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My Nexus 10 (Android 4.4.2, unrooted) is not playing nice with my wireless network. Although it can connect and I don't have any problems browsing the web, for some reason Android thinks that it doesn't have an internet connection. As a result, the wifi icon in my Quick Settings is dimmed to orange, and, more importantly, apps seem to be unable to check for updates in the background (e.g. I have no problems opening Gmail and manually checking for mail, but Gmail won't give me notifications while running in the background until I'm on a different network).

This issue usually only happens on one particular wireless AP in my house, so I believe the problem lies with that AP rather than with Android itself. But I don't know how Android determines whether or not it has an internet connection, so I can't do much to try to solve the problem. I've heard that Android checks with Google services to test for internet connectivity, but given that I'm not having trouble using Google services otherwise, I don't know what the problem could be (well, the YouTube app seems to take an unusually long time to load video metadata, but that might not be related).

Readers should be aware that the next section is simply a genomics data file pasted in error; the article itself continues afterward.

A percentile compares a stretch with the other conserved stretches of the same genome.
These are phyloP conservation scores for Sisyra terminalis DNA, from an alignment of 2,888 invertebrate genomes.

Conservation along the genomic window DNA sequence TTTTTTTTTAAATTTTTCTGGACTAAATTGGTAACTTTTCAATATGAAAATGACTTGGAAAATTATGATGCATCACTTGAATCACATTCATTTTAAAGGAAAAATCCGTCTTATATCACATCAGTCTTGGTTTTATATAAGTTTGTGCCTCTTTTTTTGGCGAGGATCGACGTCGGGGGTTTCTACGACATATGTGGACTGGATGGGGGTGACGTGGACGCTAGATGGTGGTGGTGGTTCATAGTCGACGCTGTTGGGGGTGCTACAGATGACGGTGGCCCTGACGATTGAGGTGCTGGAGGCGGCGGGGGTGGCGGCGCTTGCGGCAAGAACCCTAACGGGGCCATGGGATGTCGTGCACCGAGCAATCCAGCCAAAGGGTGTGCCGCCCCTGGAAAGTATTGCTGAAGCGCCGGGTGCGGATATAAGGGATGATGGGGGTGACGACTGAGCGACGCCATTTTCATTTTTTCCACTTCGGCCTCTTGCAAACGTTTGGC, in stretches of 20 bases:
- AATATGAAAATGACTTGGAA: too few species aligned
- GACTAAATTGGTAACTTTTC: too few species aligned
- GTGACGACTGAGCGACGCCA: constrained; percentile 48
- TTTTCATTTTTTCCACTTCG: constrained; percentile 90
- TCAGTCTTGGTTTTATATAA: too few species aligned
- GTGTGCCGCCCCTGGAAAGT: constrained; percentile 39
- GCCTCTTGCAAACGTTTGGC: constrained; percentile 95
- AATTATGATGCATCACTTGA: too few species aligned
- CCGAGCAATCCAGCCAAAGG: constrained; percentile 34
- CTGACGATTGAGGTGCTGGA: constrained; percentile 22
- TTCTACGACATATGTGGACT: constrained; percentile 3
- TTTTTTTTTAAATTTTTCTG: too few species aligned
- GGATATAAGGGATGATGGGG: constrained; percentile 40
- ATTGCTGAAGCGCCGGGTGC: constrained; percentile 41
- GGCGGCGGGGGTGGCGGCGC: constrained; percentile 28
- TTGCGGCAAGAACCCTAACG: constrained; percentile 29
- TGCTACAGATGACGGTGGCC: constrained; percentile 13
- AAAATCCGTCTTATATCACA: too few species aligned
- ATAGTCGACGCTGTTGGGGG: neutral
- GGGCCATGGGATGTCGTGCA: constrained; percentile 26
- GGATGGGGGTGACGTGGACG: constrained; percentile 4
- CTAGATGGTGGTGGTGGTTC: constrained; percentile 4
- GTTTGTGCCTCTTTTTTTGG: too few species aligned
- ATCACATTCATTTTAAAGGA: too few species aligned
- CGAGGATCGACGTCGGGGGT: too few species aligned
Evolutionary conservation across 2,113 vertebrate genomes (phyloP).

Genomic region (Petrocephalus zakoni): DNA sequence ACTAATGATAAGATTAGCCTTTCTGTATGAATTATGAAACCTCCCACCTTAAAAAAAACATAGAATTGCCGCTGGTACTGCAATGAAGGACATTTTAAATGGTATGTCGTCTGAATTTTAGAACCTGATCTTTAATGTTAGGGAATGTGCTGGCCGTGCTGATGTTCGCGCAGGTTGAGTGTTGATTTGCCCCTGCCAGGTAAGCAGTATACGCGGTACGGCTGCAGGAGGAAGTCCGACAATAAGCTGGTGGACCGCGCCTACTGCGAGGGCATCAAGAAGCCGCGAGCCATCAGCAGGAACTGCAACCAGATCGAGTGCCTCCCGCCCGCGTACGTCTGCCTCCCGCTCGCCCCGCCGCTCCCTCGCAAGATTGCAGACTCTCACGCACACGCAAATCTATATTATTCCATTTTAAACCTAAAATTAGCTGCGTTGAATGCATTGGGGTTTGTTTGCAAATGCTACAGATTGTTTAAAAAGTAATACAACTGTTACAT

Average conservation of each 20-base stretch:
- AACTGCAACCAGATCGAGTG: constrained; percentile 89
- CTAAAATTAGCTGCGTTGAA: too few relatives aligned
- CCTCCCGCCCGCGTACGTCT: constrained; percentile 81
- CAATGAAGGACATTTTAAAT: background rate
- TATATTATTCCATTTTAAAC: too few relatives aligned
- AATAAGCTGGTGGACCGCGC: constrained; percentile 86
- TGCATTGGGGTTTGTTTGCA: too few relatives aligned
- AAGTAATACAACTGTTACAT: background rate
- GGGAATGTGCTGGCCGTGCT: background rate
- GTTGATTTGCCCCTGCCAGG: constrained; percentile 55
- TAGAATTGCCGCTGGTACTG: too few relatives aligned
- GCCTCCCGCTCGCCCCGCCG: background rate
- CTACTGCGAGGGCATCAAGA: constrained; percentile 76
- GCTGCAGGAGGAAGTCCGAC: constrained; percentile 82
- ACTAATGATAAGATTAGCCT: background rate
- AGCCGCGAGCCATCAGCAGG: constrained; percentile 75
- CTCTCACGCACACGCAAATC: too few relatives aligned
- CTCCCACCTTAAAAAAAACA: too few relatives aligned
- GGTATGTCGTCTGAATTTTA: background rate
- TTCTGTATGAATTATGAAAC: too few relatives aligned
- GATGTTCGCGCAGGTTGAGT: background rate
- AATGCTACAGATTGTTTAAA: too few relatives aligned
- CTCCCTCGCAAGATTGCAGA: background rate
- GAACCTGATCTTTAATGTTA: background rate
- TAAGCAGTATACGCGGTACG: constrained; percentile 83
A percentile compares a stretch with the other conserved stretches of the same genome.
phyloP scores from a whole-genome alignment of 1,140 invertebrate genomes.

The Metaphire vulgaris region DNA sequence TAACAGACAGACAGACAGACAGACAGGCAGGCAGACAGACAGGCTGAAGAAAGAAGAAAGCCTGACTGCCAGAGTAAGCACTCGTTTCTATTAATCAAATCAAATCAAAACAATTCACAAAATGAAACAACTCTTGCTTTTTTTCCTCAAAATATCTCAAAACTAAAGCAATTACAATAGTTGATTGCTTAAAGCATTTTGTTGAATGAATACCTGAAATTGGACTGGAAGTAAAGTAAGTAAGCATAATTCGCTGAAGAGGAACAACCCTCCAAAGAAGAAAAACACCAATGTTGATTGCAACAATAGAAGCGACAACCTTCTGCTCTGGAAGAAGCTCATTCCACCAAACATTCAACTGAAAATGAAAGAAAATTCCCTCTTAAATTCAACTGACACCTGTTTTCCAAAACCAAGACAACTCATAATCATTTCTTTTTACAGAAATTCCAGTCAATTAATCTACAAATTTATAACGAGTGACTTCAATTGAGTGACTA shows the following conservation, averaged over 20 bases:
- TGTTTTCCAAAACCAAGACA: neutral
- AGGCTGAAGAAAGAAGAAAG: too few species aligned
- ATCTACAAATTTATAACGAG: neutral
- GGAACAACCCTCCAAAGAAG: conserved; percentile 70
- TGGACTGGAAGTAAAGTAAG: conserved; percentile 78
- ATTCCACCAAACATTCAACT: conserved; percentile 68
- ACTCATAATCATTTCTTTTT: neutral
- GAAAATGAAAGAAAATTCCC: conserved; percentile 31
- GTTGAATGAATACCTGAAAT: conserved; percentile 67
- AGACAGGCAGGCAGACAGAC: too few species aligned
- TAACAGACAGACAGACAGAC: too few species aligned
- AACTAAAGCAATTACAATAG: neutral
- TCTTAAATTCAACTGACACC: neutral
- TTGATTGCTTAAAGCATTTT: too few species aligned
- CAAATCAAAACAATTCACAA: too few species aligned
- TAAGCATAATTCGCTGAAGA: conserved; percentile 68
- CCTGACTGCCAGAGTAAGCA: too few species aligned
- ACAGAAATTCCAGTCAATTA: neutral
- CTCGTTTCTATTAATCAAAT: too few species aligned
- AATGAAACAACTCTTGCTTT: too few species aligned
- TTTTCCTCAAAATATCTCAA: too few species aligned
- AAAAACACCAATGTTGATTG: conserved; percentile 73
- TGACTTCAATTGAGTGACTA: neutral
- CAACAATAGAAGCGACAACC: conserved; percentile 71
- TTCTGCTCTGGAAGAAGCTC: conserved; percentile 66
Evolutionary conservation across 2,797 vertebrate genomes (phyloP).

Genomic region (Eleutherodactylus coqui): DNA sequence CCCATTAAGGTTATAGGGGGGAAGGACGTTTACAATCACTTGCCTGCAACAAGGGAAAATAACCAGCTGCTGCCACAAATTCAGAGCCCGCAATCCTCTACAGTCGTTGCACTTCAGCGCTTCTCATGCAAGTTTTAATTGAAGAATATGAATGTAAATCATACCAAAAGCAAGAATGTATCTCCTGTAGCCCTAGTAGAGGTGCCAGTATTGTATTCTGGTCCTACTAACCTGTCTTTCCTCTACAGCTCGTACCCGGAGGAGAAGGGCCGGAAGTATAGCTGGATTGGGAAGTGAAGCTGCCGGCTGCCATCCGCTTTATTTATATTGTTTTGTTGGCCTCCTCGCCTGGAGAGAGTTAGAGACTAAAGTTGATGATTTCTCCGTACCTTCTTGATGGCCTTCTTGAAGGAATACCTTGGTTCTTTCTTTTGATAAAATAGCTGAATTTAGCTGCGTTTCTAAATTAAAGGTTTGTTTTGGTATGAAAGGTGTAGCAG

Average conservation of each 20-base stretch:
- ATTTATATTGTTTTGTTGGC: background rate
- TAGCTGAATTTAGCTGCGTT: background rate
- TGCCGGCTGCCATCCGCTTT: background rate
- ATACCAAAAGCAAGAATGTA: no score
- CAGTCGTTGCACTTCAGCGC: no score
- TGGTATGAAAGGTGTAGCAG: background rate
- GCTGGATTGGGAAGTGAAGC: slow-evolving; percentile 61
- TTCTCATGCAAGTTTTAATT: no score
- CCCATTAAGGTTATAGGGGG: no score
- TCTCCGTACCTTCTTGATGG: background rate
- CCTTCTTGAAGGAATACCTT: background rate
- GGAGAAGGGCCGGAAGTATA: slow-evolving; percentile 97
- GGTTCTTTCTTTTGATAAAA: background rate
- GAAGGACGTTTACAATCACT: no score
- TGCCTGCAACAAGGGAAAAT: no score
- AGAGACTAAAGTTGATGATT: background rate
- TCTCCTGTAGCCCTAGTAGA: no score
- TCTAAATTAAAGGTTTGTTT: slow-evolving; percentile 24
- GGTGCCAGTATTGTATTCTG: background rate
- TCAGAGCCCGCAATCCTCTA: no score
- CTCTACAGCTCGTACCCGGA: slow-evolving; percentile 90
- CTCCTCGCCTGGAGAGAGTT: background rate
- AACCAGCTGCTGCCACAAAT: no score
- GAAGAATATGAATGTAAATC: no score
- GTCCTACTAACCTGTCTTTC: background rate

So, exactly what does Android do to determine whether it has internet or not? What might be causing that check to fail while not affecting anything else? Thanks!

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When the data indicator is orange (on Kit kat ; grey on older versions), this means that the device is unable to receive a response from GCM (Google Cloud Messaging, the framework that handles push notifications). This traffic is sent through ports 5228, 5229, and 5230. If the AP is blocking or interfering with traffic on those ports, push notifications won't work and the data indicator will be orange. Manual refreshes and other Internet traffic will still work fine if the ports used for those transmissions (80, 443, etc.) are not blocked.

  • That's exactly the information I was looking for, thanks! Turned out that the AP had NAT turned off for some reason. – Hayden Schiff Feb 15 '14 at 5:47
  • Yep that will do it. Glad you were able to find the problem. Cheers! – abqnm Feb 15 '14 at 6:14

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